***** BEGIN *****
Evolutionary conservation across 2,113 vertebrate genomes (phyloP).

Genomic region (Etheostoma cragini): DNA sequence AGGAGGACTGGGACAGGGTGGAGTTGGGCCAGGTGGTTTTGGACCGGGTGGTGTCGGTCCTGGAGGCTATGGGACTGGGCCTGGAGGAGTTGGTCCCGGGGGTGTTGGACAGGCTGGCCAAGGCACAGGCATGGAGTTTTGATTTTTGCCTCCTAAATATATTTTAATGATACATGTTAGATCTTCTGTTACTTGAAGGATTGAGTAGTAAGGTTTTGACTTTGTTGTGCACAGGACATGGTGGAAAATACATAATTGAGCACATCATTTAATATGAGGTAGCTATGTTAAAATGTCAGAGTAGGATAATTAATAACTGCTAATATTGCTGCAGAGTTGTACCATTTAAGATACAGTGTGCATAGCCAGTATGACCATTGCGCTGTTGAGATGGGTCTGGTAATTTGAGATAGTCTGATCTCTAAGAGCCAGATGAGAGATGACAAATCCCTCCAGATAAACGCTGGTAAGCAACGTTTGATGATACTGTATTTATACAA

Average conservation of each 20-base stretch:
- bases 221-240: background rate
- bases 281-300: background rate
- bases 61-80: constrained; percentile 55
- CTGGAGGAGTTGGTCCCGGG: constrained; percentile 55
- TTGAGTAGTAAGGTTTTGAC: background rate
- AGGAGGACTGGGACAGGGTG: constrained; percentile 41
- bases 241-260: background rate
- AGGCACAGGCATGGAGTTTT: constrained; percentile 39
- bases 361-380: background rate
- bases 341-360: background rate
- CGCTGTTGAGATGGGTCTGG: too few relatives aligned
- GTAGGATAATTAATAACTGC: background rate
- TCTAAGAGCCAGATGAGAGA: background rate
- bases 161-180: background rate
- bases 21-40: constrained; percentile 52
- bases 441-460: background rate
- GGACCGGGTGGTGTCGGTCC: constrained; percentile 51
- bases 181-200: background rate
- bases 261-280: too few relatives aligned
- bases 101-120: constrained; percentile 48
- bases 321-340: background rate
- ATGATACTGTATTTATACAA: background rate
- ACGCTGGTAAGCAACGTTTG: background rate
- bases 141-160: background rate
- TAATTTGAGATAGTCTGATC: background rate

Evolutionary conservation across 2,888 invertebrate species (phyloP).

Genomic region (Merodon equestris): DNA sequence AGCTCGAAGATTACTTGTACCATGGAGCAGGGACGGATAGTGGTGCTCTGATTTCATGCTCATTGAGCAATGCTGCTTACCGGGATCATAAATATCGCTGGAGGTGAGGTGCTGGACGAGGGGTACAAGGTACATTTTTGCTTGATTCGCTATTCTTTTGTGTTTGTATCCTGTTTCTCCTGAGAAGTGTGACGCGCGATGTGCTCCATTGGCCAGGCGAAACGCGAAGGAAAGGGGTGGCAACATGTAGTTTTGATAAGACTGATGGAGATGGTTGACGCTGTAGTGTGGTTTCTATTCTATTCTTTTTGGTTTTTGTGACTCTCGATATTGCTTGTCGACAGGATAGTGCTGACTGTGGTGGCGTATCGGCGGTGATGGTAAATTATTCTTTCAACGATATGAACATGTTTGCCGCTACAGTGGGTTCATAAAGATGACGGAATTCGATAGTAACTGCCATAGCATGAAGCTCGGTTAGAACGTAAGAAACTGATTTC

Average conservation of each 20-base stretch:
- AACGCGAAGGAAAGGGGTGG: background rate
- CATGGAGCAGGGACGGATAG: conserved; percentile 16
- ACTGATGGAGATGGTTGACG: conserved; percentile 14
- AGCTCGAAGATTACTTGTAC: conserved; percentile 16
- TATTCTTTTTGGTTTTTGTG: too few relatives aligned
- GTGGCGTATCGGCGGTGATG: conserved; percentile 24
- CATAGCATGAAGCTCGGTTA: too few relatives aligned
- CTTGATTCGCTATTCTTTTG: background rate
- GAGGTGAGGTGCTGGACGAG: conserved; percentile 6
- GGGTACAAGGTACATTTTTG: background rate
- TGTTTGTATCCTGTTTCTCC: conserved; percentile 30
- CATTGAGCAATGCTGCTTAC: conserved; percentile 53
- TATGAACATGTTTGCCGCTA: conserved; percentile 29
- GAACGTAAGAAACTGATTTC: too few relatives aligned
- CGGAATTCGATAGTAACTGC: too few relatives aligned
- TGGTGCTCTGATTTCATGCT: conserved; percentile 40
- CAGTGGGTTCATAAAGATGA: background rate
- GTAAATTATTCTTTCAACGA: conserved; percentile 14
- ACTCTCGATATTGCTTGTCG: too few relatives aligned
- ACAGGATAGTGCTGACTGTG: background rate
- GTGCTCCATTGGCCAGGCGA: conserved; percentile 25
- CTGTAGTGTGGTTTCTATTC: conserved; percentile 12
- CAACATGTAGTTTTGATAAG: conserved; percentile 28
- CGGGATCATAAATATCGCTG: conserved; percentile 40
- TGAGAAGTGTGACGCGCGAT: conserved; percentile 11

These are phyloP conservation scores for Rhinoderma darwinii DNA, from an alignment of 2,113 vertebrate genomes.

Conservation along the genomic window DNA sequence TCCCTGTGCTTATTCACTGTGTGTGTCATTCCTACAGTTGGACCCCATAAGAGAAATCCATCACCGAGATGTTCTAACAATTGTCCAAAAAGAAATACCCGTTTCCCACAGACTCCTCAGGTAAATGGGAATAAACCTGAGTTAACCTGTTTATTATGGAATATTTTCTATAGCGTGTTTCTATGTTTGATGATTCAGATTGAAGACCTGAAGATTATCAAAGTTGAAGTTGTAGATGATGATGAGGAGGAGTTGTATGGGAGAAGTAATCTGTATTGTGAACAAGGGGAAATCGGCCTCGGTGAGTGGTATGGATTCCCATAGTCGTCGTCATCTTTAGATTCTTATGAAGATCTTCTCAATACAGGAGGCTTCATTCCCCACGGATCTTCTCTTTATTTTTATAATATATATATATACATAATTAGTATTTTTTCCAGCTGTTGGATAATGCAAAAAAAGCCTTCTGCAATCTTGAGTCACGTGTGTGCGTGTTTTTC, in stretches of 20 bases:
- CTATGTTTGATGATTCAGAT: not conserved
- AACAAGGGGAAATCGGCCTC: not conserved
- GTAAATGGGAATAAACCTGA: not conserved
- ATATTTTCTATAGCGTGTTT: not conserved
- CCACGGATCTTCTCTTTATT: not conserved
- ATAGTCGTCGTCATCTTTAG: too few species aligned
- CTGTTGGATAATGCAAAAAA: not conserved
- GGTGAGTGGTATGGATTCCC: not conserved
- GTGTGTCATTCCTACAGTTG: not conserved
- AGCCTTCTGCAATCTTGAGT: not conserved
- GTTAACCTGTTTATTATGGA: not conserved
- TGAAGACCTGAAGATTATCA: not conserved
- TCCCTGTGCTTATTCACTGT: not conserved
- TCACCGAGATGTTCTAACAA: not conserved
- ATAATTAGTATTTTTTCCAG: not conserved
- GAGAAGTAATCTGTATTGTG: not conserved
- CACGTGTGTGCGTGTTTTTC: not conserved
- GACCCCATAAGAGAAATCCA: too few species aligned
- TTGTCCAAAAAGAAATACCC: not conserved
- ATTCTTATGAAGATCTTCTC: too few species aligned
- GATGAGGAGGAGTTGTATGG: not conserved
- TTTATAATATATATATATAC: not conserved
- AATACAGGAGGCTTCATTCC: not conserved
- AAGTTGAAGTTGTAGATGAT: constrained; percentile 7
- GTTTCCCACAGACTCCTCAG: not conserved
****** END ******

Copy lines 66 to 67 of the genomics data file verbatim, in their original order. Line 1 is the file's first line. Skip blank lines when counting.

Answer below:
- GGTGAGTGGTATGGATTCCC: not conserved
- GTGTGTCATTCCTACAGTTG: not conserved